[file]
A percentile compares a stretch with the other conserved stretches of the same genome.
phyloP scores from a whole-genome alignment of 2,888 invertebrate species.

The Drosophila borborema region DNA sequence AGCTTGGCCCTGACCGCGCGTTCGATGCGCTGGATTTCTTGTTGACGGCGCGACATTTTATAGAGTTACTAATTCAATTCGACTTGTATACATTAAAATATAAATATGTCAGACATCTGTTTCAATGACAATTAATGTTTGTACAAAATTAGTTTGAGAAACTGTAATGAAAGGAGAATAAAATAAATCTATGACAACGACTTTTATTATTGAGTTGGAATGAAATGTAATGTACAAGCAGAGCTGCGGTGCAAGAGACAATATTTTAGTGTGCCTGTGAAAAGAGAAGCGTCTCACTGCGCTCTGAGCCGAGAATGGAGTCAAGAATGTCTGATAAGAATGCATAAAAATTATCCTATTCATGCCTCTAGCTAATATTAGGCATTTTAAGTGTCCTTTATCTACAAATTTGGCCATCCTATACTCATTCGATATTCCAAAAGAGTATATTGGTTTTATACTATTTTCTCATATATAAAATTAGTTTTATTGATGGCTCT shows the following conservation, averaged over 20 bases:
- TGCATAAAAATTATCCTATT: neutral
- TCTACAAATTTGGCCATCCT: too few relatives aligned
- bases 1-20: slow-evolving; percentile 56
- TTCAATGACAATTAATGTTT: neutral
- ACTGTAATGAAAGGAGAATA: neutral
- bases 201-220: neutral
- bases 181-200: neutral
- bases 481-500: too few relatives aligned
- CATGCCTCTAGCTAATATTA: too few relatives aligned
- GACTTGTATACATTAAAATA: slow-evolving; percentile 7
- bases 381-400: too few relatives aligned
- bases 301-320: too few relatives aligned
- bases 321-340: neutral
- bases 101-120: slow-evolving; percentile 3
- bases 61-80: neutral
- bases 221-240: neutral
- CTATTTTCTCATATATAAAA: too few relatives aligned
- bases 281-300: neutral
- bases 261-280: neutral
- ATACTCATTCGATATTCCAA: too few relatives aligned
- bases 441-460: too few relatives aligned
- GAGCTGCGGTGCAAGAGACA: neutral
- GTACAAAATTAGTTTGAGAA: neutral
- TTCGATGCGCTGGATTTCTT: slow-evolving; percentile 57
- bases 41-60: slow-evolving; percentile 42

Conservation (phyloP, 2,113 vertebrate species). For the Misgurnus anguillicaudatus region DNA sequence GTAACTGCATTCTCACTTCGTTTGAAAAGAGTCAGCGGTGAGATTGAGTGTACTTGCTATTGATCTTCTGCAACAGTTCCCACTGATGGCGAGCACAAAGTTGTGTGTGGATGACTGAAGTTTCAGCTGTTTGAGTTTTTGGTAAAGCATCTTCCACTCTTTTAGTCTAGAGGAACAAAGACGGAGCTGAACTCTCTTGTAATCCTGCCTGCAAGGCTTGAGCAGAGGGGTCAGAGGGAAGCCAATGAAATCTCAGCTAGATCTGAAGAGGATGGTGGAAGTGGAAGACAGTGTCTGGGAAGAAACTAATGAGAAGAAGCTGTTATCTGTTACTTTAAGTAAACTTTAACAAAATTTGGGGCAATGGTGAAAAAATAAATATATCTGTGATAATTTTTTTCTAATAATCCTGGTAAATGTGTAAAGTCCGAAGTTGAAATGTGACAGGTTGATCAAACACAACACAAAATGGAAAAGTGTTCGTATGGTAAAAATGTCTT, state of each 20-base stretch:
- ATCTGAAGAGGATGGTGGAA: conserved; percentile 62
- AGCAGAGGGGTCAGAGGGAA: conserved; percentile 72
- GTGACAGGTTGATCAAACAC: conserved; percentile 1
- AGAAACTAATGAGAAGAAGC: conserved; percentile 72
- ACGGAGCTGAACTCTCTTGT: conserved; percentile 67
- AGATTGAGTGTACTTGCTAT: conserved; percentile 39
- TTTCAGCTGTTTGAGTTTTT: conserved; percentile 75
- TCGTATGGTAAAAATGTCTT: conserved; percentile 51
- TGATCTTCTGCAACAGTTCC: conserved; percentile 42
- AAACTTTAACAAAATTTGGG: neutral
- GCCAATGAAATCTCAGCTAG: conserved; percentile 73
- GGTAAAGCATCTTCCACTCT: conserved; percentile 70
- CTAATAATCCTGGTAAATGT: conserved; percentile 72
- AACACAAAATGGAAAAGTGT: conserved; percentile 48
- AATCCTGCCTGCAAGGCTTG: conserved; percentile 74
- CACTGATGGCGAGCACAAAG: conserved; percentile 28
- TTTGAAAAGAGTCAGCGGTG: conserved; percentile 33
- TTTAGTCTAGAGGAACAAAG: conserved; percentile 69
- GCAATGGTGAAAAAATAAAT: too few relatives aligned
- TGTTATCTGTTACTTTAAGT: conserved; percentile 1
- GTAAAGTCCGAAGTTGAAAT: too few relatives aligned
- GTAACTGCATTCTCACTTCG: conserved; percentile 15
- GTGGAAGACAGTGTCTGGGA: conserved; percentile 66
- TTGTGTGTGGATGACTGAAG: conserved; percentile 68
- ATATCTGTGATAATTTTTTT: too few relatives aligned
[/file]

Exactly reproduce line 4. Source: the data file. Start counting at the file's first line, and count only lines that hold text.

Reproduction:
- TGCATAAAAATTATCCTATT: neutral